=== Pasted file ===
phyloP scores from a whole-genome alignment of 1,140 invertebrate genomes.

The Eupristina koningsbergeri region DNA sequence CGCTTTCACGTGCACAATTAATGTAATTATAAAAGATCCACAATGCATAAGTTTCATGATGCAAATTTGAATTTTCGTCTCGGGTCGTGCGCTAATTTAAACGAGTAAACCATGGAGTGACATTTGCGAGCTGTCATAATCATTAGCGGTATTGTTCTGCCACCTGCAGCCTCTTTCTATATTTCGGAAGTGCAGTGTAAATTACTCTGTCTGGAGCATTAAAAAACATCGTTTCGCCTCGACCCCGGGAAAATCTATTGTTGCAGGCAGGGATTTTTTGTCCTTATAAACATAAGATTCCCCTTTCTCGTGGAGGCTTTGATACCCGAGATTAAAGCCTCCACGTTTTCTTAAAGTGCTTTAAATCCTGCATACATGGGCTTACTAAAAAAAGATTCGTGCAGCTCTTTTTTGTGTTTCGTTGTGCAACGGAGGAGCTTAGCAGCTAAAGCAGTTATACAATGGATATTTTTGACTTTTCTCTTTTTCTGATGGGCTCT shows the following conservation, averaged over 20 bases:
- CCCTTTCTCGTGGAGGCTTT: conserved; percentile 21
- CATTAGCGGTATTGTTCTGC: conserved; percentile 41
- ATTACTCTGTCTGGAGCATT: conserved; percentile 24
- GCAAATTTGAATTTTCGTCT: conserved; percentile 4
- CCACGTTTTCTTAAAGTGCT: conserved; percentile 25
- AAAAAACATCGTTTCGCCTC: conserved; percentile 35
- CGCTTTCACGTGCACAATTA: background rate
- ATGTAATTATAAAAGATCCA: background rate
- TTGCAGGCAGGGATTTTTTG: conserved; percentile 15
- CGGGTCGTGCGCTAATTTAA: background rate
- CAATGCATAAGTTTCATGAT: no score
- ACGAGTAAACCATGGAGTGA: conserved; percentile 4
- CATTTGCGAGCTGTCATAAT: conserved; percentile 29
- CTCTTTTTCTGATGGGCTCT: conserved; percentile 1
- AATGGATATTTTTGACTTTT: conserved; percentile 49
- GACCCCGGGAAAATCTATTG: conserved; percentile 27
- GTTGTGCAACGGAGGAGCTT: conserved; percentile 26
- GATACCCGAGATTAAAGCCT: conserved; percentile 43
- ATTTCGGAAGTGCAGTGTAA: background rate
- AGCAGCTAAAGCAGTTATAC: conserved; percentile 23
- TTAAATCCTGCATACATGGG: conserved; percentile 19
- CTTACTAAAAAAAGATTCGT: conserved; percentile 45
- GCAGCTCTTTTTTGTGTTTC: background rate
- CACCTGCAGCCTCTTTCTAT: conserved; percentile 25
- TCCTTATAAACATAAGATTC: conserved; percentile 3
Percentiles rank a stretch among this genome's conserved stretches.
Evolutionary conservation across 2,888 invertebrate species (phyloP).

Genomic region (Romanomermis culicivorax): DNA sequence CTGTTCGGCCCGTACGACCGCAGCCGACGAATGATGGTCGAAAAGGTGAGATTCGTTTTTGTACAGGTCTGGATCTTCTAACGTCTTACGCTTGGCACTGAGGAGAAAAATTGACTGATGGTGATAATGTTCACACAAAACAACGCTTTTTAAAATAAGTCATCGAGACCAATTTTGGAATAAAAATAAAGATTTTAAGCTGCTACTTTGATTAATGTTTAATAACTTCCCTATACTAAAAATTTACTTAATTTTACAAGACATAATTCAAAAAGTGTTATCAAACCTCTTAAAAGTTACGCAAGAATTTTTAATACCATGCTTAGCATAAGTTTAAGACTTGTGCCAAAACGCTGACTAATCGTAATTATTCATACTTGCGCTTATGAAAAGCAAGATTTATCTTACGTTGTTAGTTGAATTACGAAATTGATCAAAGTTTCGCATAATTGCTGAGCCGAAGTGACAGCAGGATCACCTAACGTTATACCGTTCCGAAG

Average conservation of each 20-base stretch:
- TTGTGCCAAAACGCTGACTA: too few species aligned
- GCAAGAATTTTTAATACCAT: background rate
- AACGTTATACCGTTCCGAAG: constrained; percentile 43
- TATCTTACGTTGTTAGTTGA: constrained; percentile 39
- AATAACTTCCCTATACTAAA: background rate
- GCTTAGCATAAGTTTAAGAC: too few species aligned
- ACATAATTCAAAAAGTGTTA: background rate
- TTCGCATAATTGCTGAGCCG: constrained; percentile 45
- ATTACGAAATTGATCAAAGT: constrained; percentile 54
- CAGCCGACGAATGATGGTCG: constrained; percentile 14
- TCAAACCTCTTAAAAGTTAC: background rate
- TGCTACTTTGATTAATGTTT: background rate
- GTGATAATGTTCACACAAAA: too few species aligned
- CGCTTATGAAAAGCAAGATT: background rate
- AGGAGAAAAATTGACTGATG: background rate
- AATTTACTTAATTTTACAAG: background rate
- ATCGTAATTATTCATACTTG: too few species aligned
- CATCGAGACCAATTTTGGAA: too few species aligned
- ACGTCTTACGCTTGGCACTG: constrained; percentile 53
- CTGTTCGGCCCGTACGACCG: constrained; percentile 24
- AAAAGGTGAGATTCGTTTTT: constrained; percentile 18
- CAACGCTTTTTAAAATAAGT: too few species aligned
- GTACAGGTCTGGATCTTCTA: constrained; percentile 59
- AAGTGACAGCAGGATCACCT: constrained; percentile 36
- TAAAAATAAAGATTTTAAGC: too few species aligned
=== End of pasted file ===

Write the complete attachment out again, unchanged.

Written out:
phyloP scores from a whole-genome alignment of 1,140 invertebrate genomes.

The Eupristina koningsbergeri region DNA sequence CGCTTTCACGTGCACAATTAATGTAATTATAAAAGATCCACAATGCATAAGTTTCATGATGCAAATTTGAATTTTCGTCTCGGGTCGTGCGCTAATTTAAACGAGTAAACCATGGAGTGACATTTGCGAGCTGTCATAATCATTAGCGGTATTGTTCTGCCACCTGCAGCCTCTTTCTATATTTCGGAAGTGCAGTGTAAATTACTCTGTCTGGAGCATTAAAAAACATCGTTTCGCCTCGACCCCGGGAAAATCTATTGTTGCAGGCAGGGATTTTTTGTCCTTATAAACATAAGATTCCCCTTTCTCGTGGAGGCTTTGATACCCGAGATTAAAGCCTCCACGTTTTCTTAAAGTGCTTTAAATCCTGCATACATGGGCTTACTAAAAAAAGATTCGTGCAGCTCTTTTTTGTGTTTCGTTGTGCAACGGAGGAGCTTAGCAGCTAAAGCAGTTATACAATGGATATTTTTGACTTTTCTCTTTTTCTGATGGGCTCT shows the following conservation, averaged over 20 bases:
- CCCTTTCTCGTGGAGGCTTT: conserved; percentile 21
- CATTAGCGGTATTGTTCTGC: conserved; percentile 41
- ATTACTCTGTCTGGAGCATT: conserved; percentile 24
- GCAAATTTGAATTTTCGTCT: conserved; percentile 4
- CCACGTTTTCTTAAAGTGCT: conserved; percentile 25
- AAAAAACATCGTTTCGCCTC: conserved; percentile 35
- CGCTTTCACGTGCACAATTA: background rate
- ATGTAATTATAAAAGATCCA: background rate
- TTGCAGGCAGGGATTTTTTG: conserved; percentile 15
- CGGGTCGTGCGCTAATTTAA: background rate
- CAATGCATAAGTTTCATGAT: no score
- ACGAGTAAACCATGGAGTGA: conserved; percentile 4
- CATTTGCGAGCTGTCATAAT: conserved; percentile 29
- CTCTTTTTCTGATGGGCTCT: conserved; percentile 1
- AATGGATATTTTTGACTTTT: conserved; percentile 49
- GACCCCGGGAAAATCTATTG: conserved; percentile 27
- GTTGTGCAACGGAGGAGCTT: conserved; percentile 26
- GATACCCGAGATTAAAGCCT: conserved; percentile 43
- ATTTCGGAAGTGCAGTGTAA: background rate
- AGCAGCTAAAGCAGTTATAC: conserved; percentile 23
- TTAAATCCTGCATACATGGG: conserved; percentile 19
- CTTACTAAAAAAAGATTCGT: conserved; percentile 45
- GCAGCTCTTTTTTGTGTTTC: background rate
- CACCTGCAGCCTCTTTCTAT: conserved; percentile 25
- TCCTTATAAACATAAGATTC: conserved; percentile 3
Percentiles rank a stretch among this genome's conserved stretches.
Evolutionary conservation across 2,888 invertebrate species (phyloP).

Genomic region (Romanomermis culicivorax): DNA sequence CTGTTCGGCCCGTACGACCGCAGCCGACGAATGATGGTCGAAAAGGTGAGATTCGTTTTTGTACAGGTCTGGATCTTCTAACGTCTTACGCTTGGCACTGAGGAGAAAAATTGACTGATGGTGATAATGTTCACACAAAACAACGCTTTTTAAAATAAGTCATCGAGACCAATTTTGGAATAAAAATAAAGATTTTAAGCTGCTACTTTGATTAATGTTTAATAACTTCCCTATACTAAAAATTTACTTAATTTTACAAGACATAATTCAAAAAGTGTTATCAAACCTCTTAAAAGTTACGCAAGAATTTTTAATACCATGCTTAGCATAAGTTTAAGACTTGTGCCAAAACGCTGACTAATCGTAATTATTCATACTTGCGCTTATGAAAAGCAAGATTTATCTTACGTTGTTAGTTGAATTACGAAATTGATCAAAGTTTCGCATAATTGCTGAGCCGAAGTGACAGCAGGATCACCTAACGTTATACCGTTCCGAAG

Average conservation of each 20-base stretch:
- TTGTGCCAAAACGCTGACTA: too few species aligned
- GCAAGAATTTTTAATACCAT: background rate
- AACGTTATACCGTTCCGAAG: constrained; percentile 43
- TATCTTACGTTGTTAGTTGA: constrained; percentile 39
- AATAACTTCCCTATACTAAA: background rate
- GCTTAGCATAAGTTTAAGAC: too few species aligned
- ACATAATTCAAAAAGTGTTA: background rate
- TTCGCATAATTGCTGAGCCG: constrained; percentile 45
- ATTACGAAATTGATCAAAGT: constrained; percentile 54
- CAGCCGACGAATGATGGTCG: constrained; percentile 14
- TCAAACCTCTTAAAAGTTAC: background rate
- TGCTACTTTGATTAATGTTT: background rate
- GTGATAATGTTCACACAAAA: too few species aligned
- CGCTTATGAAAAGCAAGATT: background rate
- AGGAGAAAAATTGACTGATG: background rate
- AATTTACTTAATTTTACAAG: background rate
- ATCGTAATTATTCATACTTG: too few species aligned
- CATCGAGACCAATTTTGGAA: too few species aligned
- ACGTCTTACGCTTGGCACTG: constrained; percentile 53
- CTGTTCGGCCCGTACGACCG: constrained; percentile 24
- AAAAGGTGAGATTCGTTTTT: constrained; percentile 18
- CAACGCTTTTTAAAATAAGT: too few species aligned
- GTACAGGTCTGGATCTTCTA: constrained; percentile 59
- AAGTGACAGCAGGATCACCT: constrained; percentile 36
- TAAAAATAAAGATTTTAAGC: too few species aligned